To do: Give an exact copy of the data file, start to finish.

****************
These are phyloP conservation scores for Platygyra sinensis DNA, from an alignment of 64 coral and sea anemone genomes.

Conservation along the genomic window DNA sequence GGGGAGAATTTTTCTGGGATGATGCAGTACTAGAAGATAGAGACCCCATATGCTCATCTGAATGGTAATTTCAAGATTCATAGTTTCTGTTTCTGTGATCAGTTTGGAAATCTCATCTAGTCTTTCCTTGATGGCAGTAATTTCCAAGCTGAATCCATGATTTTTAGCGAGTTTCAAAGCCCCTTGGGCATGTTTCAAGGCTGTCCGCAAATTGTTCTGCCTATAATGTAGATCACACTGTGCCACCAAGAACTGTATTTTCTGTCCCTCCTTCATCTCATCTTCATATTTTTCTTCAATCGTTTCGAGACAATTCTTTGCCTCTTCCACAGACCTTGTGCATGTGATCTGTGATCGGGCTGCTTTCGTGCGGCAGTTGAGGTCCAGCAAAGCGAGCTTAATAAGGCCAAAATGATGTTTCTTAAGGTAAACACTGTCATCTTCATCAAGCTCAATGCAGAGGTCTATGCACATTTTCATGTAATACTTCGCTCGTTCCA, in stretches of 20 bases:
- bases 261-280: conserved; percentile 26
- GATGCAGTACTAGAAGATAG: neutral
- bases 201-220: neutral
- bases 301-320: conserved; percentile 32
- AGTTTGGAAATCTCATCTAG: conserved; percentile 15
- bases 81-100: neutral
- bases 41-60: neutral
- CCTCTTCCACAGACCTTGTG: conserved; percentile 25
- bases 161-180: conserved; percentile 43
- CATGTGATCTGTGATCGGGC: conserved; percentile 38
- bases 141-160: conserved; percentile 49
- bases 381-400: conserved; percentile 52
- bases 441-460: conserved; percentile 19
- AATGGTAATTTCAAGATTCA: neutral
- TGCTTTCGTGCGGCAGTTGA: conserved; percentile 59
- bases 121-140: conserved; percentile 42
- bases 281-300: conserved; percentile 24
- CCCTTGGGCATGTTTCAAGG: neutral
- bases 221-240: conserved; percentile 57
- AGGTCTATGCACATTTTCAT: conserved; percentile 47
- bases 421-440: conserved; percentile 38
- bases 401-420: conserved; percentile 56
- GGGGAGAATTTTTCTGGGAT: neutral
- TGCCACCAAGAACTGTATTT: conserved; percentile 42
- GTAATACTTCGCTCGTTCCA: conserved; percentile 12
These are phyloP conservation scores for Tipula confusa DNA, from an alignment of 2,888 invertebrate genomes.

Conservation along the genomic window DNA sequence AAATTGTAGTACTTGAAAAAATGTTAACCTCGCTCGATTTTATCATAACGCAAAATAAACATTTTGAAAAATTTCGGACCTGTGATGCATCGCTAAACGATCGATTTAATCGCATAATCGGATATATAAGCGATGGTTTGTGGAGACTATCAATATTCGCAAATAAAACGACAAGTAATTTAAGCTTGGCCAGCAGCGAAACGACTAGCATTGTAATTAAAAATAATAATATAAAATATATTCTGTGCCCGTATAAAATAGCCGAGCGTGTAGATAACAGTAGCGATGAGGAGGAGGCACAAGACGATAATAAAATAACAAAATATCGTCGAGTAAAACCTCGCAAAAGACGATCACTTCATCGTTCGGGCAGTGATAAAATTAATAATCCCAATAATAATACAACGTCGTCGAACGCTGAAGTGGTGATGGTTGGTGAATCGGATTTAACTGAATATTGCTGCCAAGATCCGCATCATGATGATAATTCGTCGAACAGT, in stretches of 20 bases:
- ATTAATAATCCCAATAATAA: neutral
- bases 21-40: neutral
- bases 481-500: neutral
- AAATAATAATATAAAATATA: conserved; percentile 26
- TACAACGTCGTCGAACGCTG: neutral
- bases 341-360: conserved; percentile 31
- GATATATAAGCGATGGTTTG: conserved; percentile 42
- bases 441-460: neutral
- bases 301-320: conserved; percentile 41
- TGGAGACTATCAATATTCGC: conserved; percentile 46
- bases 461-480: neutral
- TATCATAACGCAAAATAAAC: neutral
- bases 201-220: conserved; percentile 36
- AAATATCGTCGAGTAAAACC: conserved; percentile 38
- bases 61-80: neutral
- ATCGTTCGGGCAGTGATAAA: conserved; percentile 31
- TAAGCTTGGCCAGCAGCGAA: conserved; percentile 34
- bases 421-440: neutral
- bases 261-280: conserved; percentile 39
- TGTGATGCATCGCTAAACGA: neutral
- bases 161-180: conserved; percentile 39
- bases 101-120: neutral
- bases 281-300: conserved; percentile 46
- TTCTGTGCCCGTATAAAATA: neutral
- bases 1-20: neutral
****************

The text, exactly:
These are phyloP conservation scores for Platygyra sinensis DNA, from an alignment of 64 coral and sea anemone genomes.

Conservation along the genomic window DNA sequence GGGGAGAATTTTTCTGGGATGATGCAGTACTAGAAGATAGAGACCCCATATGCTCATCTGAATGGTAATTTCAAGATTCATAGTTTCTGTTTCTGTGATCAGTTTGGAAATCTCATCTAGTCTTTCCTTGATGGCAGTAATTTCCAAGCTGAATCCATGATTTTTAGCGAGTTTCAAAGCCCCTTGGGCATGTTTCAAGGCTGTCCGCAAATTGTTCTGCCTATAATGTAGATCACACTGTGCCACCAAGAACTGTATTTTCTGTCCCTCCTTCATCTCATCTTCATATTTTTCTTCAATCGTTTCGAGACAATTCTTTGCCTCTTCCACAGACCTTGTGCATGTGATCTGTGATCGGGCTGCTTTCGTGCGGCAGTTGAGGTCCAGCAAAGCGAGCTTAATAAGGCCAAAATGATGTTTCTTAAGGTAAACACTGTCATCTTCATCAAGCTCAATGCAGAGGTCTATGCACATTTTCATGTAATACTTCGCTCGTTCCA, in stretches of 20 bases:
- bases 261-280: conserved; percentile 26
- GATGCAGTACTAGAAGATAG: neutral
- bases 201-220: neutral
- bases 301-320: conserved; percentile 32
- AGTTTGGAAATCTCATCTAG: conserved; percentile 15
- bases 81-100: neutral
- bases 41-60: neutral
- CCTCTTCCACAGACCTTGTG: conserved; percentile 25
- bases 161-180: conserved; percentile 43
- CATGTGATCTGTGATCGGGC: conserved; percentile 38
- bases 141-160: conserved; percentile 49
- bases 381-400: conserved; percentile 52
- bases 441-460: conserved; percentile 19
- AATGGTAATTTCAAGATTCA: neutral
- TGCTTTCGTGCGGCAGTTGA: conserved; percentile 59
- bases 121-140: conserved; percentile 42
- bases 281-300: conserved; percentile 24
- CCCTTGGGCATGTTTCAAGG: neutral
- bases 221-240: conserved; percentile 57
- AGGTCTATGCACATTTTCAT: conserved; percentile 47
- bases 421-440: conserved; percentile 38
- bases 401-420: conserved; percentile 56
- GGGGAGAATTTTTCTGGGAT: neutral
- TGCCACCAAGAACTGTATTT: conserved; percentile 42
- GTAATACTTCGCTCGTTCCA: conserved; percentile 12
These are phyloP conservation scores for Tipula confusa DNA, from an alignment of 2,888 invertebrate genomes.

Conservation along the genomic window DNA sequence AAATTGTAGTACTTGAAAAAATGTTAACCTCGCTCGATTTTATCATAACGCAAAATAAACATTTTGAAAAATTTCGGACCTGTGATGCATCGCTAAACGATCGATTTAATCGCATAATCGGATATATAAGCGATGGTTTGTGGAGACTATCAATATTCGCAAATAAAACGACAAGTAATTTAAGCTTGGCCAGCAGCGAAACGACTAGCATTGTAATTAAAAATAATAATATAAAATATATTCTGTGCCCGTATAAAATAGCCGAGCGTGTAGATAACAGTAGCGATGAGGAGGAGGCACAAGACGATAATAAAATAACAAAATATCGTCGAGTAAAACCTCGCAAAAGACGATCACTTCATCGTTCGGGCAGTGATAAAATTAATAATCCCAATAATAATACAACGTCGTCGAACGCTGAAGTGGTGATGGTTGGTGAATCGGATTTAACTGAATATTGCTGCCAAGATCCGCATCATGATGATAATTCGTCGAACAGT, in stretches of 20 bases:
- ATTAATAATCCCAATAATAA: neutral
- bases 21-40: neutral
- bases 481-500: neutral
- AAATAATAATATAAAATATA: conserved; percentile 26
- TACAACGTCGTCGAACGCTG: neutral
- bases 341-360: conserved; percentile 31
- GATATATAAGCGATGGTTTG: conserved; percentile 42
- bases 441-460: neutral
- bases 301-320: conserved; percentile 41
- TGGAGACTATCAATATTCGC: conserved; percentile 46
- bases 461-480: neutral
- TATCATAACGCAAAATAAAC: neutral
- bases 201-220: conserved; percentile 36
- AAATATCGTCGAGTAAAACC: conserved; percentile 38
- bases 61-80: neutral
- ATCGTTCGGGCAGTGATAAA: conserved; percentile 31
- TAAGCTTGGCCAGCAGCGAA: conserved; percentile 34
- bases 421-440: neutral
- bases 261-280: conserved; percentile 39
- TGTGATGCATCGCTAAACGA: neutral
- bases 161-180: conserved; percentile 39
- bases 101-120: neutral
- bases 281-300: conserved; percentile 46
- TTCTGTGCCCGTATAAAATA: neutral
- bases 1-20: neutral